On the one hand, is a question of the social distribution of risks in scientific research. Historically, the question was not 'can one experiment on humans?', but rather 'on which humans can one experiment?'9 If there is to be a group of people who must endure the risks necessary for scientific experimentation, how are they being selected? The expression fiat experimentum in corpore vili, from which the work draws its title, refers to the rule that served to pick out, among those exposed to risk, the individuals whose lives had "the least value."10

Determined to be bodies of little worth, it was prisoners, prostitutes, orphans, slaves, the colonized, the mad, the indigent, the interned, and those condemned to death who served as the "experimental material" out of which modern science harvested its epistemic content. Scientific progress was in this way predicated on a sacrificial logic according to which the most vulnerable, those whose lives were determined to be "not worth living", were made to assume the dangers of experimentation, for the 'good of society.'

At the same time, the who is inseparable from the how of corporeal capture. Where, and through what means, did the experimental sciences acquire their bodies? Adopting as a point of departure Plato's characterization of the sciences as 'acquisitive' rather than 'productive' arts, since they use words to discursively appropriate things already existing, Chamayou complicates the schema. 11 Where medical science is concerned, "cognitive acquisition has as its condition a prior corporeal acquisition ... If science is like a hunt, human experimentation supposes a certain kind of manhunt."12

The different apparatuses of technopolitical acquisition correspond to the great historical forms assumed by the power of experimentation. The pages of Vile Bodies map six such apparatuses, extending from the sovereign right over life and death, through mass inoculations and public aid clinics, to the racial subjection of the colonies.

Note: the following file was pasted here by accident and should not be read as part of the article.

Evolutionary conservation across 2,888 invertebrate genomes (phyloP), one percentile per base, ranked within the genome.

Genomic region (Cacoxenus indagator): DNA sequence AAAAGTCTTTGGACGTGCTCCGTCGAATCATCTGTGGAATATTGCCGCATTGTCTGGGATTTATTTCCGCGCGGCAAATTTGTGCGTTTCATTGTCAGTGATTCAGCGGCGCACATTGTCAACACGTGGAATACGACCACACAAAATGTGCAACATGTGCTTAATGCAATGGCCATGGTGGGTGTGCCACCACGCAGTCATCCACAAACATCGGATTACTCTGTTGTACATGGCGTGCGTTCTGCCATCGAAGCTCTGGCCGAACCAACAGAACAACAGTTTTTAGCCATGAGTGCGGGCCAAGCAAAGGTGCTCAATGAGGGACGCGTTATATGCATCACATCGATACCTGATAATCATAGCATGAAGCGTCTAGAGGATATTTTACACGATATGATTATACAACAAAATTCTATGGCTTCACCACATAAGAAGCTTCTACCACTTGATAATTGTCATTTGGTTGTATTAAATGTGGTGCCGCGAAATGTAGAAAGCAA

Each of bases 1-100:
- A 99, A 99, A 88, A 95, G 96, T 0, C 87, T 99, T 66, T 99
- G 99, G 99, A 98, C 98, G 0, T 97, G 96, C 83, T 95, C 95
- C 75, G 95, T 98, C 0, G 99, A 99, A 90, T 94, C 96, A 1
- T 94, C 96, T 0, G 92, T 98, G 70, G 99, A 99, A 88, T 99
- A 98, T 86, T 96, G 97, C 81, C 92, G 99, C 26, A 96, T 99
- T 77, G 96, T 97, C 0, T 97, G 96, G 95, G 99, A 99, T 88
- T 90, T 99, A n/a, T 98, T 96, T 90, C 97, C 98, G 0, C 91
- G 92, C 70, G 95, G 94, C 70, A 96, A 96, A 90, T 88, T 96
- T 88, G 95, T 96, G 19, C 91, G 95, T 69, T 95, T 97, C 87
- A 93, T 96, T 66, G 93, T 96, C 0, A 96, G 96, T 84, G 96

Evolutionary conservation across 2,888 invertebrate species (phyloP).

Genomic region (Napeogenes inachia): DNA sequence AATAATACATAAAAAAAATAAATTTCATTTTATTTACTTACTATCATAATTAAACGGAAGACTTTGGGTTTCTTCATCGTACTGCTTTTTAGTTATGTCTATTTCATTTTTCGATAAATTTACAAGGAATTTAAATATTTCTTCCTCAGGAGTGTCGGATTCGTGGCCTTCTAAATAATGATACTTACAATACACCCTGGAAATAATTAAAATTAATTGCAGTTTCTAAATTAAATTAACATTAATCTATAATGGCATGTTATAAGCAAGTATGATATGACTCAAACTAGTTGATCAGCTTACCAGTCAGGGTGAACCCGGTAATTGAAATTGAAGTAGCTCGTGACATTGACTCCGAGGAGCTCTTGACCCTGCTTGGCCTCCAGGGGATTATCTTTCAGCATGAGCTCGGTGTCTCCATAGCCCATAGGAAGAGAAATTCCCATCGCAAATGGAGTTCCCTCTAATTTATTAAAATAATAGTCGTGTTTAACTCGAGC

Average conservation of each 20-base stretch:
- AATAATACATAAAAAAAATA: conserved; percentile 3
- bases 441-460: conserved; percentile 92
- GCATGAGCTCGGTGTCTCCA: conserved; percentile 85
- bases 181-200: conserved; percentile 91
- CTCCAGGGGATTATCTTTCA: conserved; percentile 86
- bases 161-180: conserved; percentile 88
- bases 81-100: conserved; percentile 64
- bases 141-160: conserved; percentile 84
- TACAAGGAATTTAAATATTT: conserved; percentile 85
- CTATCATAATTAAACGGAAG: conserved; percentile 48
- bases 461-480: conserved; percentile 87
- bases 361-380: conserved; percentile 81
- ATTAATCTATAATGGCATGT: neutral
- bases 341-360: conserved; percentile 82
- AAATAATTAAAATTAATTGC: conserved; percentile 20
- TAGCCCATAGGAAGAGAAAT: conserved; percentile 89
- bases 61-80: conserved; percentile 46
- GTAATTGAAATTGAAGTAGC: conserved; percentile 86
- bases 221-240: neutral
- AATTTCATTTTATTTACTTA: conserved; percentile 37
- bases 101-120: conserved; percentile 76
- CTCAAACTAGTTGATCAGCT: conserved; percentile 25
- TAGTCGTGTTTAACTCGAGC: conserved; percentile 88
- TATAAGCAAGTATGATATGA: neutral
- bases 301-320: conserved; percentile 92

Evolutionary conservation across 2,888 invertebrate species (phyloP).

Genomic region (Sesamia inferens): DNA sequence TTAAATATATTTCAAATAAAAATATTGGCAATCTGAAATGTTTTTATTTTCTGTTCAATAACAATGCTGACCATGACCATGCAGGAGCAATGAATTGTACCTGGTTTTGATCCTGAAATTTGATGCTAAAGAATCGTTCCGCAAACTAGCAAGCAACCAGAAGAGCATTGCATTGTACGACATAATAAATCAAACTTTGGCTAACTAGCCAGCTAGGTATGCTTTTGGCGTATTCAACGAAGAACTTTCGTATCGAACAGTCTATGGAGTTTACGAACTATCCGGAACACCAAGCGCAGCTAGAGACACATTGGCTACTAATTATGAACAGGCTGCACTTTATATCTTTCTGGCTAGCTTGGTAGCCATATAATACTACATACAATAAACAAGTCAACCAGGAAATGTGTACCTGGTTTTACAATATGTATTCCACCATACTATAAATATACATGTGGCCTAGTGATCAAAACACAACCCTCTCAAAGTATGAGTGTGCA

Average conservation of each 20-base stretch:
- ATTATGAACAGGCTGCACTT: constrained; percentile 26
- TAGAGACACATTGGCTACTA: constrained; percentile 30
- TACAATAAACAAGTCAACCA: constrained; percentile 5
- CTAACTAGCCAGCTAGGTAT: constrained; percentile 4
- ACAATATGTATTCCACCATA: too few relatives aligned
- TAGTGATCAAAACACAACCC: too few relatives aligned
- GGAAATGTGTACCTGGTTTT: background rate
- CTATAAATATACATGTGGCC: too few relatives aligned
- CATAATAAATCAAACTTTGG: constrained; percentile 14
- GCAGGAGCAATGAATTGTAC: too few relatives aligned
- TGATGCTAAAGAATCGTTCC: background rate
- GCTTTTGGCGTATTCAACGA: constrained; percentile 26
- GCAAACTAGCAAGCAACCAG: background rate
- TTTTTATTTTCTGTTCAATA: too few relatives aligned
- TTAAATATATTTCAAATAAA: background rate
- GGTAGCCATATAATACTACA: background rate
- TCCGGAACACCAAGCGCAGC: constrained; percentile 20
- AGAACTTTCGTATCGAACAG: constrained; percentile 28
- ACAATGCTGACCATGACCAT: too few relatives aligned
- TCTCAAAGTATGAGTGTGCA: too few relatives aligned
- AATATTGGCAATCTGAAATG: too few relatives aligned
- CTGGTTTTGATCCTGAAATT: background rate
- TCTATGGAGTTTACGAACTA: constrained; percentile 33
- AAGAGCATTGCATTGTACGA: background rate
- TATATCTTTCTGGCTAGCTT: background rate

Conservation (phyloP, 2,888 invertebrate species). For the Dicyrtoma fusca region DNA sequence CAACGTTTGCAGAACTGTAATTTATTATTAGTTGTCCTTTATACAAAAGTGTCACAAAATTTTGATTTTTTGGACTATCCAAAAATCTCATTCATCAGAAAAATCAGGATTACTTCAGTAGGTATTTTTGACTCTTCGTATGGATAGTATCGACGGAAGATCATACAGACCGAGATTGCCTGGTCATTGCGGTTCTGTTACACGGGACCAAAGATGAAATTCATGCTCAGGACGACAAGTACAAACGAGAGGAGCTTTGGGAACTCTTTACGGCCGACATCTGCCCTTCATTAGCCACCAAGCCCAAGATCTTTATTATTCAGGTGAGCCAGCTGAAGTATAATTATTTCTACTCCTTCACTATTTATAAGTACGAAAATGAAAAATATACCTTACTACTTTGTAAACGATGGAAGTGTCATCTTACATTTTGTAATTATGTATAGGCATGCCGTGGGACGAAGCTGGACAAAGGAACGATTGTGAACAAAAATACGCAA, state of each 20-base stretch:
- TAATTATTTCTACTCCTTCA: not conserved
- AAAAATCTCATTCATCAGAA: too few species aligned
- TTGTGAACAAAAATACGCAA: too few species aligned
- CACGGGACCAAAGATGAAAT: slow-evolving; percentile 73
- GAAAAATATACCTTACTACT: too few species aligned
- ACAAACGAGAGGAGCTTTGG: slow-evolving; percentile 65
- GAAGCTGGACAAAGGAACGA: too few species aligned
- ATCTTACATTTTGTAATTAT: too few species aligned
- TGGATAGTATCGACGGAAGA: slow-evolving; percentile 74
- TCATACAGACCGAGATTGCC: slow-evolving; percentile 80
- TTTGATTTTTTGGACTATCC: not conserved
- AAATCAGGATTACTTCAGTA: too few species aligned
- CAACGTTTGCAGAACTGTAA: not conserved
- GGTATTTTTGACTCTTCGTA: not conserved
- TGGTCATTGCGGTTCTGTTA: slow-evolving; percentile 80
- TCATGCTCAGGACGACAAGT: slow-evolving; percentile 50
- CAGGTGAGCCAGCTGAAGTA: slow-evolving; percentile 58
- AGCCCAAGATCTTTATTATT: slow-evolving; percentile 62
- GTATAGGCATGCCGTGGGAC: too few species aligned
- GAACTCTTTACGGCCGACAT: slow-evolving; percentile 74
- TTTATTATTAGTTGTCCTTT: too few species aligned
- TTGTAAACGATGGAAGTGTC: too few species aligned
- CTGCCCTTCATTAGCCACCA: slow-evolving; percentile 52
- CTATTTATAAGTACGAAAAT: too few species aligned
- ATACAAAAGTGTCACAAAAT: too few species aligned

In each case, facilitating the capture of abjected bodies we find what Chamayou - after Gabriel Marcel - refers to as "techniques of debasement" [avilissement], the set of available means for degrading or demeaning specific categories of subjects, materially as well as symbolically.13 Such means were not simply thrust upon the field of medicine by an external political apparatus. Often they were intentionally initiated by the doctors themselves: "Progressively, the doctor would no longer arrive from the outside, in order to make use of the bodies that the penal system produced independently of him, but would collaborate in the production of penal death itself, such that by the end of the 18th century there is a veritable medico-penal co-production of execution."14 To this carceral apparatus of acquisition is elsewhere added a social apparatus designed to draw in the poor, as well as a scientifico-racial one directed upon slaves and indigenous peoples under colonialism.

This "notional exhumation" of the philosophical category experimentum in corpore vili, with its related history of social exclusion and brutalization calls for a political philosophy of modern medicine that would challenge the dominant narratives of 'progress' and 'public utility' still invoked today.15 Such narratives depend upon a reified conception of a unified social totality, one which effaces the sacrificial logic that historically conditions its development. Or else, where the question of sacrifice and risk allocation is raised, experimental practice is framed within an ethico-moral paradigm founded on an abstract and indeterminate subject, and presented as a moral dilemma of the 'safety of the individual' versus the 'necessity of progress.'16 Such ethical discourses, adapted to the abstract universality of a legalistic framework, have the effect of concealing the social content of medical practice. The demonstration of the insufficiency of a strictly ethical treatment of the experimental sciences, as well as the urgent need for concepts that account for the relations of power and degradation that structure the field of knowledge production, constitutes one of the abiding contributions of this work. As Chamayou asks, "Can we still pose the problem of experimentation on humans without ever acknowledging - and in spite of all the historical evidence - that it was always a question of a practice carried out on certain humans rather than others?"17

Two years later another major work extends this analysis of the techniques of capture across four continents and two millennia. Manhunts - A Philosophical History, a translation of which recently appeared in English, rereads the history of Western political philosophy through the question of social predation.18 Its guiding thesis is that every relation of domination is contingent upon a relation of predation: "Domination presupposes a kind of manhunt."19 Predation has been necessary not only for the installation of relations of domination, but also to shore up their continual reproduction. With this starting point, Chamayou puts forward a philosophical and historical morphology of predatory or "cynegetic" power, a history of the manhunt written from the point of view of the prey.